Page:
Here I am, in the unenviable position of having to defend the fourth season/series of Torchwood, also known as Miracle Day, not out of a sense of duty, but because I was genuinely enthralled by its story arc (twice – last year upon its broadcast on Starz, and now again on Blu-ray). “But Ross…it’s a Doctor Who spinoff. No wonder you love it. How can your opinion on the subject be even remotely objective?” That might be sort of true if not for one thing: I never felt similarly inclined to champion The Sarah Jane Adventures, which starred freakin’ Elisabeth Sladen, and detailed the further adventures of my favorite Who companion ever. Captain Jack Harkness - though I appreciate, nay, adore numerous aspects of his character - isn’t even in my Top Ten.
Miracle Day, as I understand it, was loathed by more fans than it was tolerated. Hasn’t this always been the case with Torchwood? People always seem to be so wronged by this series, as if it’s gone out of its way to attack them personally. Even Children of Earth, arguably the jewel in its crown, had its detractors – mostly those who couldn’t bear to see Ianto killed off. Russell T Davies allegedly got death threats over that one, the poor man. These are the same people who refer to the first two seasons as the “real” Torchwood, yet everything that comes after warrants no reference at all. Still others would argue that Children of Earth was the only decent thing ever produced under the franchise name. The real truth, it seems, is that there is no real Torchwood. The series is like Russell T Davies’ personal narrative playground, to do with as he pleases, with whomever he pleases, as the revolving talent roster (both in front of and behind the camera) seems to suggest. Miracle Day further proves that it’s an ongoing experimental work in progress, as it once again offers up storytelling that’s quite unlike all that’s come before.
|(l-r) Mekhi Phifer, John Barrowman, Kai Owen & Eve Myles|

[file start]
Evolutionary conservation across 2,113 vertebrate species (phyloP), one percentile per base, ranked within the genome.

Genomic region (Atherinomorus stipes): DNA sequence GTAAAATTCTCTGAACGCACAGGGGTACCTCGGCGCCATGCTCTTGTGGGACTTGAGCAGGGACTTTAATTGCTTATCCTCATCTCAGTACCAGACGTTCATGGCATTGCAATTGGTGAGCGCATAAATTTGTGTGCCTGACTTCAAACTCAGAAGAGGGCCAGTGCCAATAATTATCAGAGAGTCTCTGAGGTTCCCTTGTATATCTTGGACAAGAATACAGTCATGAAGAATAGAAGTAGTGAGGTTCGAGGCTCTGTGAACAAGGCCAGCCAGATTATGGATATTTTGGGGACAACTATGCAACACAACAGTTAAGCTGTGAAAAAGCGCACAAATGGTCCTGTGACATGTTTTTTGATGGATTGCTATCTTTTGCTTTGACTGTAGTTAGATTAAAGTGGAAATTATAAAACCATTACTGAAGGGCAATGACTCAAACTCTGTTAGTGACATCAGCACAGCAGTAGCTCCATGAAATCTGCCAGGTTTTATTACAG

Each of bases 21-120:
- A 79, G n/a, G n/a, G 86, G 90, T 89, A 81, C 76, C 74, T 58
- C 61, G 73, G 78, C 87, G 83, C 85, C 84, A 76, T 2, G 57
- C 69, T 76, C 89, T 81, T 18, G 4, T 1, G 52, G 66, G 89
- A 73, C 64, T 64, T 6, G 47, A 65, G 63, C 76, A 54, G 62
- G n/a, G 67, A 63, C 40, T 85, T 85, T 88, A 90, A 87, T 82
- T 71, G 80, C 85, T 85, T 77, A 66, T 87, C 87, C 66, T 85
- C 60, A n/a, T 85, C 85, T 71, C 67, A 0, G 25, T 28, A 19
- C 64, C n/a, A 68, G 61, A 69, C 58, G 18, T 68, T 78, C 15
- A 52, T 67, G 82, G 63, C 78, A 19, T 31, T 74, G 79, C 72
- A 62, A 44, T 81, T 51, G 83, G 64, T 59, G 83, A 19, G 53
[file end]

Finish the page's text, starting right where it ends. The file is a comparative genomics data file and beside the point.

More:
Miracle Day is the most audacious series of scripts the show has yet rolled out, but the problem with audacity is that, if one isn’t game for it, it tends to leave one at best uncomfortable or at worst dismissive. There are moments in Miracle Day that’ll have viewers shifting in their seats, and many more that those same viewers will fluff off as laughable. The premise, for those few of you who are unaware, is that one day, all of a sudden and without explanation, nobody on Earth dies. Then another day goes by, and the same thing happens. And so forth, and so on. This is dubbed “the miracle.” The first six of its ten episodes are an exploration of humanity’s reaction to this brand of immortality. Davies says on a commentary track here that much of the idea was to explore the way mankind would overreact to such a scenario, which, if taken into account, might put a considerably different spin on the events. Either way, as Torchwood is wont to show us, humanity comes off looking ugly and self-absorbed. Give humanity immortality, and they’ll immediately find ways to kill themselves or one another. There’s a grim, joking outlook to much of the proceedings, but that’s only when it isn’t offering up genuinely horrific material. Miracle Day puts knots of various types in my stomach, and that’s why I love it, flaws and all.